“We had 16 weeks of wonderful coaching and personal leadership and guidance from someone who was there to help us investigate our own problems, identify solutions, and help us plan a road map for success,” former participant Kerry Watterson said. “Well all came each week ready to share and excited to talk about tracking the food that we had eaten that week and what exercise we did or didn’t do.”

Watterson first learned about the YDPP when he received an email from New York State Assemblyman Jonathan Bing, whose wife, Meredith Ballew, works at the Vanderbilt YMCA. Watterson also has a family history of diabetes. His mother was diagnosed over 20 years ago with type 2 diabetes, and his mother’s aunt had both legs amputated due to the disease.

But the wake-up call for Watterson was his older brother’s 100 pound weight-loss.

“He was always the biggest of us and no longer was and now I was. We’re competitive and that just couldn’t be,” Watterson said.

“So I had to find a way to work on my physical size but also to address the inevitable issue of ‘Will I be diagnosed diabetic since its part of our family?’ I don’t want to end up like my mom in that wheelchair and I want to change my future and change my life,” Watterson said.

The expansion of the program comes at a time where the country is seeing more cases of diabetes. According to the CDC, 1.9 million adults were diagnosed with diabetes in 2010.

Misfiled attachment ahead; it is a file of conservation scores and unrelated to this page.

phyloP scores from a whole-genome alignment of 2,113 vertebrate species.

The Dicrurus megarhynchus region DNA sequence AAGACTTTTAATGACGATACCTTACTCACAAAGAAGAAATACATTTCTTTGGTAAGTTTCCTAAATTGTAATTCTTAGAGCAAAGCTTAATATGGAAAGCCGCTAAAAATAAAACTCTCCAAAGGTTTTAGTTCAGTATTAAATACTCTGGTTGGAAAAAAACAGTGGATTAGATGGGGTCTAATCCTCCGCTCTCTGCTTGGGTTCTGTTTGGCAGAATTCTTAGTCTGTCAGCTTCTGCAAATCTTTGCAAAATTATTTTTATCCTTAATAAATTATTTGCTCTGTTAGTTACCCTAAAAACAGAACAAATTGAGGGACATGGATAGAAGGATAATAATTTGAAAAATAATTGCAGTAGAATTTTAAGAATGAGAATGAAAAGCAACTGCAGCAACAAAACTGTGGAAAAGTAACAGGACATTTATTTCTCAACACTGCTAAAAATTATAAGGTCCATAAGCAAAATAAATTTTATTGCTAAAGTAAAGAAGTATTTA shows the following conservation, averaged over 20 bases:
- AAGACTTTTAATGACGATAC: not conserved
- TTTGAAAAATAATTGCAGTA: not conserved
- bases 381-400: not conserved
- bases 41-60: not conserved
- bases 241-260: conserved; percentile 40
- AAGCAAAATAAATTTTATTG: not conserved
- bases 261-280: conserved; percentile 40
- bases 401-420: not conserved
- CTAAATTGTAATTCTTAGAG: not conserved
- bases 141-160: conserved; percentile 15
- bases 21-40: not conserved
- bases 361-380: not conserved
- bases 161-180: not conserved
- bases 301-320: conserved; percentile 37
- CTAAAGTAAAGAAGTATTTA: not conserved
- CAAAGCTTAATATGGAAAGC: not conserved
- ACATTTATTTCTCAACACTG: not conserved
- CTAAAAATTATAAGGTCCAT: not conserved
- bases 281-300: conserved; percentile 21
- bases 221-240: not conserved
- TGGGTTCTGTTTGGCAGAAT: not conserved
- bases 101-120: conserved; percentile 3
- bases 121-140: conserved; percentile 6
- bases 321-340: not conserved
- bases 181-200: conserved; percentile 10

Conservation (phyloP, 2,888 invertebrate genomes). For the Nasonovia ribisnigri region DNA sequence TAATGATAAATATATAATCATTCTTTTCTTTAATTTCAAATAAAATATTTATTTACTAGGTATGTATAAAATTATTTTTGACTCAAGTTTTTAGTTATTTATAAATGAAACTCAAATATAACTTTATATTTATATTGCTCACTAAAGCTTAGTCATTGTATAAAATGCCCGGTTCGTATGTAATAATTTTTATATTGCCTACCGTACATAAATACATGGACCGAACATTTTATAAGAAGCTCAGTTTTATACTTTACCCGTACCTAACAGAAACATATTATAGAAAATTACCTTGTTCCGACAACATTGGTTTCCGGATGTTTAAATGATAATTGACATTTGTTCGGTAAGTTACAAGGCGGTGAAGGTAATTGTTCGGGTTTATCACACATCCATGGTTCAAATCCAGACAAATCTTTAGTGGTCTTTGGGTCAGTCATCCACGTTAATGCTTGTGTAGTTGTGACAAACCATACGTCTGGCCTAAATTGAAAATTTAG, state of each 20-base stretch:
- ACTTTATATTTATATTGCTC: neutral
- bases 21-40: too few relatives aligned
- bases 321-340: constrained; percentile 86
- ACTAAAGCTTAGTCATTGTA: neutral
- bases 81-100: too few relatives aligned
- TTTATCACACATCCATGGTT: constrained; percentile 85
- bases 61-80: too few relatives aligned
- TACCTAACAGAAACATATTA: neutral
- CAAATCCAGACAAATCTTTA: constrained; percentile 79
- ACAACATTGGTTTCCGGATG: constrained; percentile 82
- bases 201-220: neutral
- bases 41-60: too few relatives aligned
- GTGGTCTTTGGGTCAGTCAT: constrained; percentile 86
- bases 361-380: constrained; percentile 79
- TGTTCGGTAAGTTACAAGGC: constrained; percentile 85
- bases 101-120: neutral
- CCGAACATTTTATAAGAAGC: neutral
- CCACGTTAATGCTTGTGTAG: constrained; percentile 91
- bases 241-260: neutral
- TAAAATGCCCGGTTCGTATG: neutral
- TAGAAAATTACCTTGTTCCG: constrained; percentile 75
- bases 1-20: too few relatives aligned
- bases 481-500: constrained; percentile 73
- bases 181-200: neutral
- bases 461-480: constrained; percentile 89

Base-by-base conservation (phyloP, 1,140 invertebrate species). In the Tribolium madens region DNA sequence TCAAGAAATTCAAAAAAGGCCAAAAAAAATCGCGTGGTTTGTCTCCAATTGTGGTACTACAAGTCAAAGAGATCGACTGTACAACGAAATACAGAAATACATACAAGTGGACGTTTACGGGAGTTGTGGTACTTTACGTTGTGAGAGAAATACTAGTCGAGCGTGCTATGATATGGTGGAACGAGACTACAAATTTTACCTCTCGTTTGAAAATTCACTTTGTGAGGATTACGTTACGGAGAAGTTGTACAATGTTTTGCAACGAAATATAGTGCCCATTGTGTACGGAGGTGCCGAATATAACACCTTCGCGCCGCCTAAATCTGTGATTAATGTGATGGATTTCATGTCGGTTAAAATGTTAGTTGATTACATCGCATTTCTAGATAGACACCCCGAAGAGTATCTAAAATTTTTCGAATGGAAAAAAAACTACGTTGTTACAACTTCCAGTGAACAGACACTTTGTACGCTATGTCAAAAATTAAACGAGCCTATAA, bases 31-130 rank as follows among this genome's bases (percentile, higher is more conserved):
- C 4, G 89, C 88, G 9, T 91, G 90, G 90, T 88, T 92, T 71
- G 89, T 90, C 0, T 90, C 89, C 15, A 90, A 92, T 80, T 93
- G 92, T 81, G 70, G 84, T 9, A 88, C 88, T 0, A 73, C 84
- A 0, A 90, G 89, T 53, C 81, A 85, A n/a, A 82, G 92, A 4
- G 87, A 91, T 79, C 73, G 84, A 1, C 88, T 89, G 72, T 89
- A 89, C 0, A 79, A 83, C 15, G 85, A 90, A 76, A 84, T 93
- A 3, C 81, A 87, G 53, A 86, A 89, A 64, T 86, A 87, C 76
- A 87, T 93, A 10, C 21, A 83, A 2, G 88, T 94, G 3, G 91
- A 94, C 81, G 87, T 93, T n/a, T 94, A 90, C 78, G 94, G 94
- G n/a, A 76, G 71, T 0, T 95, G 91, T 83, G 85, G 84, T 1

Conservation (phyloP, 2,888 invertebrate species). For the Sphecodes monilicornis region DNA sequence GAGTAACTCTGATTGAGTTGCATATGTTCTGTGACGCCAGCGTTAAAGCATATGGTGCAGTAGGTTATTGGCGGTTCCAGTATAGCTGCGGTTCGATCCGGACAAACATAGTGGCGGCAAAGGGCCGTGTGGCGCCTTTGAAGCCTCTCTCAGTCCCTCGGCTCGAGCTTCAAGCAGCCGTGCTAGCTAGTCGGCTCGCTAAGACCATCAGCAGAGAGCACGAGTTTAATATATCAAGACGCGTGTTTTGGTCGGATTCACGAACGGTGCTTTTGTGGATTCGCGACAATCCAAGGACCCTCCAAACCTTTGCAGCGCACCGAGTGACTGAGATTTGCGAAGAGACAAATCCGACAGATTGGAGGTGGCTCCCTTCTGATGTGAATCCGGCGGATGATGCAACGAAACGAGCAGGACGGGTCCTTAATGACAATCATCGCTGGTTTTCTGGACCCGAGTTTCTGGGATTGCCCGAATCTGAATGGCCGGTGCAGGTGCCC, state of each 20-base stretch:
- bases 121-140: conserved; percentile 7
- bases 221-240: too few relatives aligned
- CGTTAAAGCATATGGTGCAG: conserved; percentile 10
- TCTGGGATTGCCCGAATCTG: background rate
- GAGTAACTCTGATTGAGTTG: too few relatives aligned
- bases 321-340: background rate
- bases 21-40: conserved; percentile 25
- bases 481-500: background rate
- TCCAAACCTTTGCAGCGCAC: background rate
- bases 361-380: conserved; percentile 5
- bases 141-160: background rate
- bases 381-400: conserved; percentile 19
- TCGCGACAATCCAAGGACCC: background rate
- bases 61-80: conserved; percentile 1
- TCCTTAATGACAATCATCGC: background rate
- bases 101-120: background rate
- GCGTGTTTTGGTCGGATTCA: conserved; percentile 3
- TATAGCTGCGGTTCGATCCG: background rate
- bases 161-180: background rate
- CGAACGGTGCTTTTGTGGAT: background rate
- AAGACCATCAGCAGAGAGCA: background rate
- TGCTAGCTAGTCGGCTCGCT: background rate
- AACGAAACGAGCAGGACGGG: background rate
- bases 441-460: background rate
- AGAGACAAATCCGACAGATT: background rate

“With 2 million people added to that number last year and its growing,” Gina Murdoch said. “And that’s a big jump in one year, so our educational efforts about pre-diabetes are critically important.”

Murdoch is the executive director of the American Diabetes Association for the Greater New York City area. Murdoch said that the YDPP is a great program and that its motive runs in sync with the ADA’s mission.

“There are people that don’t even realize that they are at a pre-diabetes stage and don’t even know until they develop the complications that they have diabetes,” Murdoch said.

The YDPP cost for eligible participants is $40 for YMCA members and $80 for nonmembers. The fee includes 16 weekly one-hour sessions with a lifestyle coach and access to the YMCA gymnasium and workout facilities. Pre-diabetics insured by UnitedHealth Group may not have to pay, as the company may cover full cost. For those who are unable to pay the fee, LoCurto said eligible participants are not turned away and the YMCA has a scholarship program to fund costs. Because diabetes is not reversible, the program is only for pre-diabetics.

“It is a scary thought when you know the numbers but 1.4 million adult New Yorkers are pre-diabetic. So it is a community problem spread throughout New York City,” LoCurto said.

“There are certain things we can’t control; there are certain things we can and I think this program is important to New York City because of the number of people [who are pre-diabetic],” Watterson said. “Being on the other side now, I am so grateful for the opportunity, I am so grateful to the YMCA and the Center for Disease Control for creating this program and for bringing it to New York City and for allowing us take part of it.”